What are Essential Elements and
How Many are there in Plants?
Ben G. Bareja, Dec. 2012

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The essential elements (or essential nutrients) are chemical elements that are absolutely needed by plants for their growth and development. Their essentiality have been established based on the following criteria formulated by D. I. Arnon and P.R. Stout (1939):

1. An element is essential if, being deficient, the plant is unable to complete the vegetative or reproductive stage of its life cycle;

2. The deficiency can be prevented or corrected only by supplying the specific element causing the deficiency; and

3. That element is directly involved in the nutrition of the plant.

With time, it has become apparent also that there is an additional fourth criterion: that the essentiality of any element is proved in all plants tested.

Based on the first criterion, an element is considered essential if, in its absence, a plant is unable to complete its life cycle which includes the production of viable seed. In other words, the presence of the element must ensure the formation of a seed that possesses the natural capability to germinate and develop into a mature plant under favorable conditions for growth.

The second criterion specifies the irreplaceability of any essential element. For example, sodium cannot be essential simply because it can substitute for some mode of action of potassium in plant nutrition (nutrients.ifas.ufl.edu [2004]).

Based on the third criterion, an element is essential because it is indespensable to plant nutrition and does not merely correct some unfavorable conditions of the soil or culture medium. For example, carbon, hydrogen, oxygen, nitrogen and magnesium are essential elements because they are part of the chlorophyll molecule (Chl a = C55H72O5N4Mg) and the presence of chlorophyll is essential in photosynthesis. Being so, they are directly involved in the autotrophic production of food by plants.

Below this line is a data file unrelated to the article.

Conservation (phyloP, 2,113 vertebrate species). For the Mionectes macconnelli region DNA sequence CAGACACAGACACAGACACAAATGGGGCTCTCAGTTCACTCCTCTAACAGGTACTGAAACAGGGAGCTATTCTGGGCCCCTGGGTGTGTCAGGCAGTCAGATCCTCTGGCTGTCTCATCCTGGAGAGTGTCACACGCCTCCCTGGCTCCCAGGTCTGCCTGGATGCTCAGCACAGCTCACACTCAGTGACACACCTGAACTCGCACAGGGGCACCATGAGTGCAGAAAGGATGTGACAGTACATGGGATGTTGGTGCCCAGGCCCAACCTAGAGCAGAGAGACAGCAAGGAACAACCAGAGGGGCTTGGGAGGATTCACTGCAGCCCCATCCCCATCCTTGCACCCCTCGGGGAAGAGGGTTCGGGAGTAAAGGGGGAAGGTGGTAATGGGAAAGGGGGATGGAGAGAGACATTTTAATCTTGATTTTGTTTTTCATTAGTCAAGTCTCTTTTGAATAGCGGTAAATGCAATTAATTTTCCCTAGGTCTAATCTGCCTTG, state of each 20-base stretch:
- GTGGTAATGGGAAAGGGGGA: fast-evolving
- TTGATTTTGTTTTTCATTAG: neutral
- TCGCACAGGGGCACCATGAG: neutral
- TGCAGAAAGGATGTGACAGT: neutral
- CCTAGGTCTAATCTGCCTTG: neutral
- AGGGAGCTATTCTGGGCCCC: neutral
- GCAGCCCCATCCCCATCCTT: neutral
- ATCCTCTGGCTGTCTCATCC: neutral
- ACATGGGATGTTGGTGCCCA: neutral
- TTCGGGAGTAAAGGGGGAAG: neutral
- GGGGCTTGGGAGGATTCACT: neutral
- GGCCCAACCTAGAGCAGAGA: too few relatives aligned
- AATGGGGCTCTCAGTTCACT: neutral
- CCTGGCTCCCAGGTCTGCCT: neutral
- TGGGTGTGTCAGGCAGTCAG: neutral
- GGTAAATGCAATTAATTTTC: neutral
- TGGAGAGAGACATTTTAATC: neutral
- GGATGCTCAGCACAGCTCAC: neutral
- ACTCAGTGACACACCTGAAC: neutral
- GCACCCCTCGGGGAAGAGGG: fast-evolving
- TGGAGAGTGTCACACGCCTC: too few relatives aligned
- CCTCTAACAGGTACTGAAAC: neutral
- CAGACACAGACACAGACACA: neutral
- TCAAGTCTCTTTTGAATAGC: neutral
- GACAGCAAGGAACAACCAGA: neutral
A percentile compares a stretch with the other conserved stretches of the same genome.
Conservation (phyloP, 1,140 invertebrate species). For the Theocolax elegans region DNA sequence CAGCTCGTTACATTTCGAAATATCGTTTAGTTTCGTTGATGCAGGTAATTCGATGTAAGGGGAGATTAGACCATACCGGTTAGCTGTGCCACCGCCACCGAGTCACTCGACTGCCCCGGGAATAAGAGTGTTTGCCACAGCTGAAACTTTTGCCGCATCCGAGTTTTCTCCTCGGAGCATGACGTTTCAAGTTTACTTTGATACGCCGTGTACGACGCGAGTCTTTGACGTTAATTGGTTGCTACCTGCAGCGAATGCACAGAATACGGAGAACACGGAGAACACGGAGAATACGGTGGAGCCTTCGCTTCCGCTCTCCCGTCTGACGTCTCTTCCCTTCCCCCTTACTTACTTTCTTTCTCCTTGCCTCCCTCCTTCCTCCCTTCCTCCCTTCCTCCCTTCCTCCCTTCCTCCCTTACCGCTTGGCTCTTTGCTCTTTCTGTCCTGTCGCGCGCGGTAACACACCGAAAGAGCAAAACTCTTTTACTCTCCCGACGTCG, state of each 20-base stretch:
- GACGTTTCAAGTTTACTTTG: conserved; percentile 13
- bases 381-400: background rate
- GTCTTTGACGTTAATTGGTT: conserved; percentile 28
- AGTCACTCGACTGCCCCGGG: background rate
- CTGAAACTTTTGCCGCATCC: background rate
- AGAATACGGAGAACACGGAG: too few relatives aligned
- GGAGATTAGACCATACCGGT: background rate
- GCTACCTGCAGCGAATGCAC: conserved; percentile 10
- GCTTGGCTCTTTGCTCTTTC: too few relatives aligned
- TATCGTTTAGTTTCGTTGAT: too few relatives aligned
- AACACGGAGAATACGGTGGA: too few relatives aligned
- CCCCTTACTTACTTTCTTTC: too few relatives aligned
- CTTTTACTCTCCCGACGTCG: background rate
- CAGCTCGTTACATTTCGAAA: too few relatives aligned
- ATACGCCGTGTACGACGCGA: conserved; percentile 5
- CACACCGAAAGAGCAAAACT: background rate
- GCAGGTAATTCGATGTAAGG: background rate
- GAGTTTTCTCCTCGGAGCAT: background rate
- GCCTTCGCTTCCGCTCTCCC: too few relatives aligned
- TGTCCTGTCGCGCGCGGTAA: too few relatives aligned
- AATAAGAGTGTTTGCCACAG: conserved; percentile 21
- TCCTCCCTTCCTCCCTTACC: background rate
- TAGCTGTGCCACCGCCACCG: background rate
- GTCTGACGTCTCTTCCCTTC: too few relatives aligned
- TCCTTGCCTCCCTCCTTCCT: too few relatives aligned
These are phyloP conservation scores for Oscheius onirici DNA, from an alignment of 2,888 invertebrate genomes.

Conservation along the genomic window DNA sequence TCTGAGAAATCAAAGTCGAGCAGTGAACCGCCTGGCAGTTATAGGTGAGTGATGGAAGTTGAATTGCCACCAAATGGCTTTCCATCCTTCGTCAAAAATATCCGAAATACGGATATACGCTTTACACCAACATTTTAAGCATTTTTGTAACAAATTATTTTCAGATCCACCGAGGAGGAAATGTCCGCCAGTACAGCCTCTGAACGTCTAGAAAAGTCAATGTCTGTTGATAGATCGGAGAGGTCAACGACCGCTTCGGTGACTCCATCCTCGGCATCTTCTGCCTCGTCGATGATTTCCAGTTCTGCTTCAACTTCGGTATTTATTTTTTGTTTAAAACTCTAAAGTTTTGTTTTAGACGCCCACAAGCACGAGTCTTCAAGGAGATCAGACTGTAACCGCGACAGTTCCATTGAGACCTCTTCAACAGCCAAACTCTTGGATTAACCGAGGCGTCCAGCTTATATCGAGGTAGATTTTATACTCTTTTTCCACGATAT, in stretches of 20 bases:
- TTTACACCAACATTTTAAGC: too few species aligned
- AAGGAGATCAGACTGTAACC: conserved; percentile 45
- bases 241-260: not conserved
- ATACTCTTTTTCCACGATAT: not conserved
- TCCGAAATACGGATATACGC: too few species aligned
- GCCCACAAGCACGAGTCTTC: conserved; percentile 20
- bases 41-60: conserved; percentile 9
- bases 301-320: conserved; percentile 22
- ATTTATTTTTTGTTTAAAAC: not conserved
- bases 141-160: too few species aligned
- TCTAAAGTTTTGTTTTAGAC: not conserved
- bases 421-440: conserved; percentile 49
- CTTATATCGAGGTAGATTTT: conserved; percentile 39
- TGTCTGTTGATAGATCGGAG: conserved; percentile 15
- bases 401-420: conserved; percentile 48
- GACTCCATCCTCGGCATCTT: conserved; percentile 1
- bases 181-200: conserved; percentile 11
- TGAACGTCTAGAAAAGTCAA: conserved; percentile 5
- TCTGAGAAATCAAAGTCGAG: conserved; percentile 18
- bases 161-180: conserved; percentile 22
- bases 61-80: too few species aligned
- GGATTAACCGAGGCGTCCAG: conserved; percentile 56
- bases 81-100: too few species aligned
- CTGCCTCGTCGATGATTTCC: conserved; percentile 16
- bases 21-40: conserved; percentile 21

How many essential elements are there?

Plants are not so descriminating in absorbing chemical elements. Quantitative analysis have in fact shown that plant tissues can contain any or a combination of more than 60 elements. Depending on where they are growing and the presence of elements, plants can even contain lead, cadmium, gold, or radioactive strontium, platinum, and uranium (Moore et al. 2003). However, only a few elements are deemed essential to plant growth and development.

Plants require for their growth and reproduction at least 16 essential elements. At least 16 is highlighted because some authorities strongly argue the inclusion of other elements into the original list of 16. Clearly some elements have been shown essential at least in some species. For example, the essentiality of cobalt has been established for nitrogen fixation in legumes. Others promote plant growth but without complying completely with Arnon and Stout’s criteria. These elements are referred to as beneficial elements. In addition, the number of essential nutrients varies from author to author according to the criteria of essentiality.

Moreover, the identification of any element as essential is preconditioned upon the availability of precise analytical methods of measurement. It is possible that certain chemical elements perform essential functions in plants but in extremely small concentrations which at the moment are undetectable. Likewise, the exclusion of some chemical elements in the culture medium or that it is indeed rendered unavailable to test plants during experimentation can be uncertain because of possible contamination  (Epstein 1994; Hopkins 1999).

In 1830, Sachs and Knop showed that there were 10 essential elements. These are the carbon (C), hydrogen (H), oxygen (O), nitrogen (N), phosphorus (P), potassium (K), calcium (Ca), magnesium (Mg), sulfur (S), and iron (Fe) (Devlin 1975).

By 1954, it was well established that there are 16 essential elements. Added to the list are the manganese (Mn), copper (Cu), zinc (Zn), molybdenum (Mo), boron (B), and chlorine (Cl). The latest addition to the list was chlorine although its essentiality was suggested many years ago (Hopkins 1999).